With the NBA regular season set to tip-off on Tuesday, the Los Angeles Lakers needed to make their final roster cut today in order to get down to 15 players.
Several reports surfaced of the last spot being between Jabari Brown and Metta World Peace. Today, the Lakers made it official, by electing to keep World Peace on the roster and waive Brown.
At the end of last season, Brown looked to be a lock to be retained by the Lakers and given a roster spot this season. Instead, the team decided to keep World Peace around to continue his mentorship of the young players, primarily Julius Randle.
Why keep an aging veteran who will play limited minutes over a young prospect like Brown? It is actually pretty simple.
Somewhere along the way during the offseason, Brown lost sight of what made him successful right out of the gate when he was called up from the NBA Developmental League last season: Scoring within the flow of the offense.
Brown is a natural scorer, and it showed right away last season. But it wasn’t necessarily about that. It was about how he was scoring, which was by taking good shots, and not forcing things on offense. When he played that way, he was an efficient scorer and generated excitement about his potential.
During summer league play in Las Vegas back in July, it was clearly evident that something had changed. All of a sudden, he began forcing everything. In transition, he would consistently have a terrible case of tunnel vision. In half-court sets, he would often put his head down and go to the basket, which is good, but he would not see the floor in the process, often leading to a difficult, contested shot in traffic. His lack of size at the shooting guard position often escalated that degree of difficulty.
Far too often, he was a ball-movement killer this summer. Once the ball touched his hands, it became a one-on-one, isolation play, disrupting any type of flow the offense. This led to his efficiency as a scorer to plummet.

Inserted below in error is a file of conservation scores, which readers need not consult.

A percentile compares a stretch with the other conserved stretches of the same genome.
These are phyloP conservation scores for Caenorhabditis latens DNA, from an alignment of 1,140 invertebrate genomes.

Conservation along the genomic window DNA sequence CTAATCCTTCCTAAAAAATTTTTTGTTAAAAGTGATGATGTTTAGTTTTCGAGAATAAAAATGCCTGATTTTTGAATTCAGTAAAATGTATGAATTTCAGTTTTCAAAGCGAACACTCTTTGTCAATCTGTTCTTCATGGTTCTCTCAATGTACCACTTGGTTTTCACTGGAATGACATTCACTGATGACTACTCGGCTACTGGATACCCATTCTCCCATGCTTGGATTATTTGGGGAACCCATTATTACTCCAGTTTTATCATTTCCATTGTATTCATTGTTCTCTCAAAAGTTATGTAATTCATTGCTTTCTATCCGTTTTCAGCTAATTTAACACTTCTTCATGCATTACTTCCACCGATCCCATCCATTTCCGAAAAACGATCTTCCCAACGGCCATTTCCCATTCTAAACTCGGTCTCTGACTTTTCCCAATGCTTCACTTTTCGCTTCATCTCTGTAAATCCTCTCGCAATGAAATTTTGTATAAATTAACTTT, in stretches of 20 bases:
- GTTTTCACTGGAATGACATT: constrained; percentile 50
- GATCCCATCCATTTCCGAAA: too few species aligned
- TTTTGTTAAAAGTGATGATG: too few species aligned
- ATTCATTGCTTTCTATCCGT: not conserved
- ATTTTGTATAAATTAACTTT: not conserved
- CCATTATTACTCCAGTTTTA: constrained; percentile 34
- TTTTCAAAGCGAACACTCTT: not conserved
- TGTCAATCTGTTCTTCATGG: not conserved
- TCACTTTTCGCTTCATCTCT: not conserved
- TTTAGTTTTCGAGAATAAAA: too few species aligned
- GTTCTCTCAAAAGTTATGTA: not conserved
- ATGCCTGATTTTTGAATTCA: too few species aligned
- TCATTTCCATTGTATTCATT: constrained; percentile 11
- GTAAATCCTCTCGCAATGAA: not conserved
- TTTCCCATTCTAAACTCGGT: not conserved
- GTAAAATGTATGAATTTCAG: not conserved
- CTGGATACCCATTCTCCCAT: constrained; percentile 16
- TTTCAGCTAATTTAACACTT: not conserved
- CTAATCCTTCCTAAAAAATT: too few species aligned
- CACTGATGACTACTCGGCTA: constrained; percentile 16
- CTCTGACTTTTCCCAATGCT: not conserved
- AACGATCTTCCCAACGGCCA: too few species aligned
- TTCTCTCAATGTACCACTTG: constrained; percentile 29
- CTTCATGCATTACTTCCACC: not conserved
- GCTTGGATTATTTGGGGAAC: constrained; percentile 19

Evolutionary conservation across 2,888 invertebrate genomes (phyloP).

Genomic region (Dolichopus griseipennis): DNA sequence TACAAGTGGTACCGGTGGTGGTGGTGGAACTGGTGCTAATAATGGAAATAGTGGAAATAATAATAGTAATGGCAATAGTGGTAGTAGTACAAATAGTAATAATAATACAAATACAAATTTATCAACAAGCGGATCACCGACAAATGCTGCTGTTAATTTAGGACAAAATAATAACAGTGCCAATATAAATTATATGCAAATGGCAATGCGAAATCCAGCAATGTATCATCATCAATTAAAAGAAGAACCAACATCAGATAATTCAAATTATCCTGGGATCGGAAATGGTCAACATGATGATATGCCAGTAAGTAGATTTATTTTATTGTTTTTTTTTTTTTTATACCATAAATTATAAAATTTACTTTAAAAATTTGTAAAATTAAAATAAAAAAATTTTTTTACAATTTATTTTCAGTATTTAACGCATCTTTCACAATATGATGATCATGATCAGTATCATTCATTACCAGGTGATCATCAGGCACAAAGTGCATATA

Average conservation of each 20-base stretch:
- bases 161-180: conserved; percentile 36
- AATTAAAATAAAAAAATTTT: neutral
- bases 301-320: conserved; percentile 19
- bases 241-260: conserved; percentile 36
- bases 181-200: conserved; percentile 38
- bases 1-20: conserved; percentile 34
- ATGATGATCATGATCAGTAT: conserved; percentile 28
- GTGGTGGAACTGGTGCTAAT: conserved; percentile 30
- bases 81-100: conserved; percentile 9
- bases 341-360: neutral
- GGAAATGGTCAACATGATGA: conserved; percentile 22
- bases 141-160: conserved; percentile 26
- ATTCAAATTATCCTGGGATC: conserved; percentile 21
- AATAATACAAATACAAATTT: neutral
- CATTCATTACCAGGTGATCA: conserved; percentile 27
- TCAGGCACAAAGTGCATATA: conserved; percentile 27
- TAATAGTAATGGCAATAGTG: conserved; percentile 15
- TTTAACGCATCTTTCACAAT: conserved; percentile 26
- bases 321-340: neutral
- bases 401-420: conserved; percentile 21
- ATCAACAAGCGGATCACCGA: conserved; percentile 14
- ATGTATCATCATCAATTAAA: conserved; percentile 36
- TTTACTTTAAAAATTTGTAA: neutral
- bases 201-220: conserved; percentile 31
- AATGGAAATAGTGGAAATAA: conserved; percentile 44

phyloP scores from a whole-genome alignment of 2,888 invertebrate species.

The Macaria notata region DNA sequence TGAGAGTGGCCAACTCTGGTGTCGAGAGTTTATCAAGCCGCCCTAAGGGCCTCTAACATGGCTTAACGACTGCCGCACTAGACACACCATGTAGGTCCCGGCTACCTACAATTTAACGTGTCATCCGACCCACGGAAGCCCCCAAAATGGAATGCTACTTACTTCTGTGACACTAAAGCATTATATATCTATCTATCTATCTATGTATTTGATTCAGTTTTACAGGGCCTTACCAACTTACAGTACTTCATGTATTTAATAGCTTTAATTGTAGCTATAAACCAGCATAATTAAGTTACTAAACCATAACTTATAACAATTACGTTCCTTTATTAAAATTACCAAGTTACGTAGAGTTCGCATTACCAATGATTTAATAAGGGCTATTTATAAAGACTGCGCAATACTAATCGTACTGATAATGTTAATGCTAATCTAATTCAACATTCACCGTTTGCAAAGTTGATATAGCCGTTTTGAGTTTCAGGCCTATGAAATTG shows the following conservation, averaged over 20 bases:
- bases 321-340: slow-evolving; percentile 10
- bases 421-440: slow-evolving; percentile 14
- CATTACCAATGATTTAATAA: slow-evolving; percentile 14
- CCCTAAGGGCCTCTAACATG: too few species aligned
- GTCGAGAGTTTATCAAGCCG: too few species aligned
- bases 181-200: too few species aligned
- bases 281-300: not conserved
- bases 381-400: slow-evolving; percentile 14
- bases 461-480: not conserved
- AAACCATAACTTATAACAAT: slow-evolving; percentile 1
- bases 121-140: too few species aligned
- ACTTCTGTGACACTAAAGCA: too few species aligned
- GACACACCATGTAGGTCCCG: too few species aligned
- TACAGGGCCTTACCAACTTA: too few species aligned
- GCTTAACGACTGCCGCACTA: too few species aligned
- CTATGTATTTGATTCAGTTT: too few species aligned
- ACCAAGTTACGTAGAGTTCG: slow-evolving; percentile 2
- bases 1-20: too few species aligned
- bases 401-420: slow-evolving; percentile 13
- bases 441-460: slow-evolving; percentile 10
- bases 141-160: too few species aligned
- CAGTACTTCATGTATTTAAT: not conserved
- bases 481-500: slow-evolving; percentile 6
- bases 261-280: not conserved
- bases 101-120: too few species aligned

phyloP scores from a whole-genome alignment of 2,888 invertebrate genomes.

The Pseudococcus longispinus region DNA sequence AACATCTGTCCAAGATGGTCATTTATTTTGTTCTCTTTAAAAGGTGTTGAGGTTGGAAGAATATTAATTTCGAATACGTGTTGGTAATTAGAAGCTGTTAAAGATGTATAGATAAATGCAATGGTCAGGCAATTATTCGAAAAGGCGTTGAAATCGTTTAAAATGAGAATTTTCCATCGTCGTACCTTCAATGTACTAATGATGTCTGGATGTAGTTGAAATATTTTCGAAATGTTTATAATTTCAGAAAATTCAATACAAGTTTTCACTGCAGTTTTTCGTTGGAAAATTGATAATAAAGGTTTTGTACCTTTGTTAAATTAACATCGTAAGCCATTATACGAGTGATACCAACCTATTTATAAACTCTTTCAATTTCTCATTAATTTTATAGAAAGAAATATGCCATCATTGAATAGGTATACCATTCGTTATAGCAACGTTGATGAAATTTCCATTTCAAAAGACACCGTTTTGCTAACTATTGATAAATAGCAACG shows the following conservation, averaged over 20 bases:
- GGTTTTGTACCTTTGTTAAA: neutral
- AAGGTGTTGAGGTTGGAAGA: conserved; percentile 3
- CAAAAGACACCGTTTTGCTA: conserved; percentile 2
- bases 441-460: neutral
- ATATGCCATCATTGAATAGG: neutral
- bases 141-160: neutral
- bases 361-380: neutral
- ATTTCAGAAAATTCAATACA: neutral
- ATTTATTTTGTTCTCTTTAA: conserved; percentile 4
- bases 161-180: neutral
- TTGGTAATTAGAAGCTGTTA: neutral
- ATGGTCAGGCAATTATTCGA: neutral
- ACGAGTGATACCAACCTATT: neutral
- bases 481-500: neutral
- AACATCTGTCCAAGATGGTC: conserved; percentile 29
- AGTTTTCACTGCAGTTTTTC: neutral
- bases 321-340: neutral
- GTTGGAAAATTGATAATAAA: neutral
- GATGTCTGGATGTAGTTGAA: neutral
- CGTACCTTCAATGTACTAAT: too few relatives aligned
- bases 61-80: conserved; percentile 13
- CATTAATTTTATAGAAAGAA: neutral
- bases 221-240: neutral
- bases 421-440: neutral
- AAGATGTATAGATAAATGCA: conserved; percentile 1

Unfortunately, these tendencies carried over into the preseason as well.
Brown can certainly fill it up, and I would be surprised if he isn’t claimed off waivers by someone, because there is some promise there. If he can get back to taking good shots, staying within the flow of the offense and allowing the game to come to him, instead of forcing the action, he can definitely have success as an NBA player. As of right now, though, he seems to be pretty well removed from that mentality.
Another possible concern among fans is the depth at guard with Brown gone. The Lakers are fine at point guard, with D’Angelo Russell, Jordan Clarkson and Marcelo Huertas. Clarkson, of course, can play both guard positions, so that in itself provides some flexibility. Obviously Kobe Bryant can still play the two, along with Lou Williams and Nick Young, although Bryant and Young would be best-served at small forward. Either way, they have different guys they can filter in to multiple positions.
As for those saying that Metta should have just been given a spot on the coaching staff, the Lakers would be running the risk of losing him altogether. There have been several rumblings of him wanting to go back overseas if he was left off the roster. And whether you value mentorship and veteran leadership or not, it has already shown its effects on Randle, especially on the defensive side of the basketball.
Randle, a notoriously bad defender coming into the league last year, has displayed tremendous strides on defense. I mean, we all saw him bull-rush Trey Burke — a point guard — and pick his pocket, leading to a breakaway dunk on the other end. Some may attribute that to hard work, while some credit Metta’s presence for that. It is probably a combination of both, but shows how important having a mentor like World Peace can be.
I am a firm believer in the fact that you can never have enough young talent in the NBA. With that being said, you need the right coaches and veteran players to help shape and develop them. That’s why World Peace will don a purple and gold jersey this season, and it was absolutely the right choice by the Lakers.